Japan’s centenarian population tops 60,000 for first time


The number of centenarians in Japan has topped 60,000 for the first time ever, hitting a record high for the 45th straight year, the Ministry of Health, Labor and Welfare said Friday.

The number of people aged 100 or older is expected to total 61,568 as of Tuesday, up 2,748 from a year before, the ministry said in a report released ahead of Respect for the Aged Day, which falls on Sept. 21 this year.

When the ministry started compiling the statistics in 1963, the nation only had 153 centenarians. The number exceeded 10,000 in 1998, 30,000 in 2007, and 50,000 in 2012, as the aging of the country’s population progressed.

The latest survey showed that women account for 87.3 percent of the total number of people over 100 years old.

By prefecture, Shimane will have the largest centenarian population of 90.67 per 100,000 people, followed by 85.37 for Kochi and 80.40 for Kagoshima. Among the country’s 47 prefectures, Saitama ranked lowest with a centenarian population of 28.68 per 100,000 people.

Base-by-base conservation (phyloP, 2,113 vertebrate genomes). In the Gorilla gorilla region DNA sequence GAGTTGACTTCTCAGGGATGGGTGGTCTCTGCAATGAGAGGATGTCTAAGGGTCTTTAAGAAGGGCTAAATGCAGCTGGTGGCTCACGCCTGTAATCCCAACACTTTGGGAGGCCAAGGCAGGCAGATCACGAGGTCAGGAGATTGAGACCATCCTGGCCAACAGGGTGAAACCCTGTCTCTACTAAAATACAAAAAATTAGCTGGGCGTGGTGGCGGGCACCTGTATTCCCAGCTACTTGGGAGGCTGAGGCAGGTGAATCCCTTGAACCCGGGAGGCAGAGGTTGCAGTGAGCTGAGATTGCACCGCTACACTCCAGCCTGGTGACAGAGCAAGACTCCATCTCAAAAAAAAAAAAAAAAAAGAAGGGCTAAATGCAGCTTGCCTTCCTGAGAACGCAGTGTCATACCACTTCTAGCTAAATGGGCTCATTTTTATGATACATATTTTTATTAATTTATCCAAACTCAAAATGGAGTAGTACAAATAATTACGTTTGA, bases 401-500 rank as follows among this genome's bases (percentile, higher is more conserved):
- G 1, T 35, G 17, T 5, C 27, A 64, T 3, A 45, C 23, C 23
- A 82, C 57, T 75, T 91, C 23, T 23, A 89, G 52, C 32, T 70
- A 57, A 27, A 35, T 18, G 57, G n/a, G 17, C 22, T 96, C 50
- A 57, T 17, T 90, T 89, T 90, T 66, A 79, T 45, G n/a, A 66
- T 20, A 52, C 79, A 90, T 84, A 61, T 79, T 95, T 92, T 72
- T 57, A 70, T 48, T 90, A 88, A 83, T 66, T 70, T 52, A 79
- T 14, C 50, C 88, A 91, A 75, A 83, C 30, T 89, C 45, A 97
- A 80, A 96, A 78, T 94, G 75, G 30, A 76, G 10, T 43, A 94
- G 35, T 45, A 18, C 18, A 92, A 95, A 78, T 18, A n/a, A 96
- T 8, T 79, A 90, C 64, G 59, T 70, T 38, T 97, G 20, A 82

The oldest Japanese man is Yasutaro Koide, 112, who lives in Nagoya. He was recognized as the world’s oldest man by the Guinness World Records in August.

The oldest Japanese woman is a 115-year-old in Tokyo’s Shibuya Ward.

Her name has not been disclosed at her family’s request.

  • Jameika

    Are we sure they’re all still alive or are their families hiding their dead bodies in the back room and collecting their pensions?

    • At Times Mistaken

      That has happened before, hasn’t it?